Cars out, vans in? The traffic of tomorrow

Date : 12 December 2018

New UK traffic data has shown a further increase in the overall distance being travelled in 2017, with worrying implications for our supply chains. But there is other evidence that younger people are no longer in love with their cars. James has investigated the data and here are his insights.

Jam tomorrow?

Data from the Department For Transport shows that GB road traffic reached record levels in 2017, with motor vehicles covering 327bn road miles (526bn road kilometres) 1.

Traffic growth is expected to continue until at least 2050, even under the Department’s most conservative scenario conditions 2.

This is a bleak prospect for both private and commercial vehicle operators, since it implies more traffic jams and perhaps also more accidents.

It also implies continued environmental impact from motor vehicles, explaining why the UK government is so keen to accelerate transition away from fossil fuels for transport.

Given the continued growth of the UK population, increasing traffic is perhaps unsurprising: more people implies that more journeys will be made by car or by other road vehicles.

It also implies that more road vehicle movements must be made by the businesses that serve the needs of a growing population.

When we dig into the official data, however, some interesting trends begin to emerge. Keep reading and we will take a look.

Source: Table TRA0101, Department For Transport, December 2018

Falling out of love with the car?

The number of cars in the UK is rising 3, reflecting growing population and a gradual increase in households owning multiple cars. The average number of miles travelled per-car per-year is falling, however.

The National Travel Survey (which covers England only) shows that individuals are making fewer car trips and covering shorter distances each year 4.

Source: Table NTS0303, National Transport Survey, Department For Transport, December 2018

Furthermore, individuals are coming to driving later – the proportion of 17 to 20 year-olds with a full licence is in long-term decline, especially for young men.

Cost is apparently a key factor in excluding young adults from driving – to be expected, given the financial pressures on them. Top reasons given by 17 to 20 year-olds for not having a driving licence are 4:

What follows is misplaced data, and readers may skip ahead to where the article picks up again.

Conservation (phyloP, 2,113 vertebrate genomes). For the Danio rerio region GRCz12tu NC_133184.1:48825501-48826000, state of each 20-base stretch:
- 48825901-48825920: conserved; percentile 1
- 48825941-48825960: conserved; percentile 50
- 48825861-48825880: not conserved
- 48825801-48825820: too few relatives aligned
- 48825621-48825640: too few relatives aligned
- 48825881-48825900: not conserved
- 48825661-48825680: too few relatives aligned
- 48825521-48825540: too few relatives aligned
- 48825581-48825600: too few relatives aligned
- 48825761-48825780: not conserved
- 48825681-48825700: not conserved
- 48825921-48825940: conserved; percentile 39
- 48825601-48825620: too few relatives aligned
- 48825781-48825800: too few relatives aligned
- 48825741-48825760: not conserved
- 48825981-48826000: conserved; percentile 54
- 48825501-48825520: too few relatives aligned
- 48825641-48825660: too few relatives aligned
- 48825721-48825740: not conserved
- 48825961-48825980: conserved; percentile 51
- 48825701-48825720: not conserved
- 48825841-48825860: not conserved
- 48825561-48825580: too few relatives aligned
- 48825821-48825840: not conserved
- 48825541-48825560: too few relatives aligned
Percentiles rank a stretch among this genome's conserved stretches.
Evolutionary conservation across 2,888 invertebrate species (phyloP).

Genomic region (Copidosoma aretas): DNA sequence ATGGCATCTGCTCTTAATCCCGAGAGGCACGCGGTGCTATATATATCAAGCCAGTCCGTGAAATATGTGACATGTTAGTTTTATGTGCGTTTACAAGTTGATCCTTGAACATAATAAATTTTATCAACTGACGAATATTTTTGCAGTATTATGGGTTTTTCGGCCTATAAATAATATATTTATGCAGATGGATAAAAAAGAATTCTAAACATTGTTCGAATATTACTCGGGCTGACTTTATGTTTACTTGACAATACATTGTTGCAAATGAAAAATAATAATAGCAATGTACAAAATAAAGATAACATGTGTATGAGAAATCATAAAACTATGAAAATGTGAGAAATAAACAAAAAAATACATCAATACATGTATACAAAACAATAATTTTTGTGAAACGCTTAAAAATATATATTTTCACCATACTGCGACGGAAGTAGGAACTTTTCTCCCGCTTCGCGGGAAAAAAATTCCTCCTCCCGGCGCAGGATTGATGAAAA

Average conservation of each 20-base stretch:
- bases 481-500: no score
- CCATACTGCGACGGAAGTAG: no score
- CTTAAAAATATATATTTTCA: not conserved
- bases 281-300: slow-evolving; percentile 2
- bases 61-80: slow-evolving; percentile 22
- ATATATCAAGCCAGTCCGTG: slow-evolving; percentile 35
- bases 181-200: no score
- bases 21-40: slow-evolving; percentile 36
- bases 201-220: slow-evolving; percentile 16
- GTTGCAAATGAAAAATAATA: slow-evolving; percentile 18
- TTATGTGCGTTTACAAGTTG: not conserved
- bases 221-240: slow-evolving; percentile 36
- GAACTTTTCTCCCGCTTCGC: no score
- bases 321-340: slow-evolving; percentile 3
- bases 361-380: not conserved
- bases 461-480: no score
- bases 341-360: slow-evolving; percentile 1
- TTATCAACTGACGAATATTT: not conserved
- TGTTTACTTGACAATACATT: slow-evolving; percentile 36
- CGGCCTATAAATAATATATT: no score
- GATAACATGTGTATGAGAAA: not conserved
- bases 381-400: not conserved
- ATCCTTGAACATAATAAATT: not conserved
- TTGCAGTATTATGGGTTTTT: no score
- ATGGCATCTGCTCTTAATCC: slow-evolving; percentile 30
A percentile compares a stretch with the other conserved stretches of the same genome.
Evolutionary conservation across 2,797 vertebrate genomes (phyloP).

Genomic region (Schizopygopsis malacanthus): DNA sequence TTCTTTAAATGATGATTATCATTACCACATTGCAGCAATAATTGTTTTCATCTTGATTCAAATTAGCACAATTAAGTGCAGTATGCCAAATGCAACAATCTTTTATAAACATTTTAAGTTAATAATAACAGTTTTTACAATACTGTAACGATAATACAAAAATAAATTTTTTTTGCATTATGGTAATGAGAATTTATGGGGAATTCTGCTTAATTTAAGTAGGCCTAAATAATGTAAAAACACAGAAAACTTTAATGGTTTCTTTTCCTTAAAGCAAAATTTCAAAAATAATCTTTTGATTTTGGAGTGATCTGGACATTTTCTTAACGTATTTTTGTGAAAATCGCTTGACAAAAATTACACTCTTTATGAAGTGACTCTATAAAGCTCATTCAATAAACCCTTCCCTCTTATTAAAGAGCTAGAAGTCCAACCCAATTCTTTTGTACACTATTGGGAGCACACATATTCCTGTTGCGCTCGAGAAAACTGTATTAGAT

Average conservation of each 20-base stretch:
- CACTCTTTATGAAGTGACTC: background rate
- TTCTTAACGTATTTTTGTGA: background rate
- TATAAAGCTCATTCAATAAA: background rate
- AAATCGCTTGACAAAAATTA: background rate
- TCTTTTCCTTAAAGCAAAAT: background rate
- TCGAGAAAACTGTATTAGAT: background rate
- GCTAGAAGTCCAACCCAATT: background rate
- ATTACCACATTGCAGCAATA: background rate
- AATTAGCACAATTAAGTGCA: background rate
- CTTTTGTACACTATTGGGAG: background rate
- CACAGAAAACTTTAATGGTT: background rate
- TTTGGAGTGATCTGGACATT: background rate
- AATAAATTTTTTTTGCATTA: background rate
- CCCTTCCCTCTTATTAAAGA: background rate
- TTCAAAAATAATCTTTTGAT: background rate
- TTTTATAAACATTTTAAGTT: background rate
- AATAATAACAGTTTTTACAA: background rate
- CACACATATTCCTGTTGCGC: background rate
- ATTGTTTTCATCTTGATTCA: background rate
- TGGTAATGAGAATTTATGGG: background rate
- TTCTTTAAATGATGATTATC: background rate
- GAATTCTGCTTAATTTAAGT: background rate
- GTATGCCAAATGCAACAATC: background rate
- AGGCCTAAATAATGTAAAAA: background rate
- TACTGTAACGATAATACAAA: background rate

• Cost of learning to drive 40%
  • Cost of insuring a car 28%
  • Cost of buying a car 26%

After cost, the next most-common reason for not having a driving licence was “not interested in driving”, mentioned by 22%.

Source: Table NTS0201, National Transport Survey, Department For Transport, December 2018

This is a little surprising, in view of the cultural and practical role of the car in modern society - not to mention the efforts made by the motor industry to market their products.

It may be that technology has made driving less necessary than it once was for learning, leisure, shopping and work, but being unable to drive may have economic impacts on the individual, at least in some locations.

If public transport is unable to fill the gap, then being unable to drive may mean being unable to access better-paid work, or any work at all.

Not going out any more?

Taking a wider view, it seems that citizens are travelling less overall, making fewer journeys and covering less distance by all types of vehicle, when viewed on a per-person-per year basis 4.

Source: Table NTS0403 National Transport Survey, Department For Transport, December 2018

For readers of this blog, the reduction in the number of shopping journeys will be of particular interest. This might be because shopper affluence has been fairly flat for much of the period recorded, undermining the willingness and ability of individuals to shop. The surging growth of remote shopping may also make many personal shopping journeys unnecessary.

For retail planners, travel trends give a view of possible future shopper behaviour. It seems reasonable to imagine that future grocery shoppers – unable or unwilling to drive – will eschew large, out-of-town stores in favour of smaller stores which they can walk or cycle to.

Transaction sizes may also be affected, since, without a car, there are limits to how much a shopper can carry away from the store.

Lighten up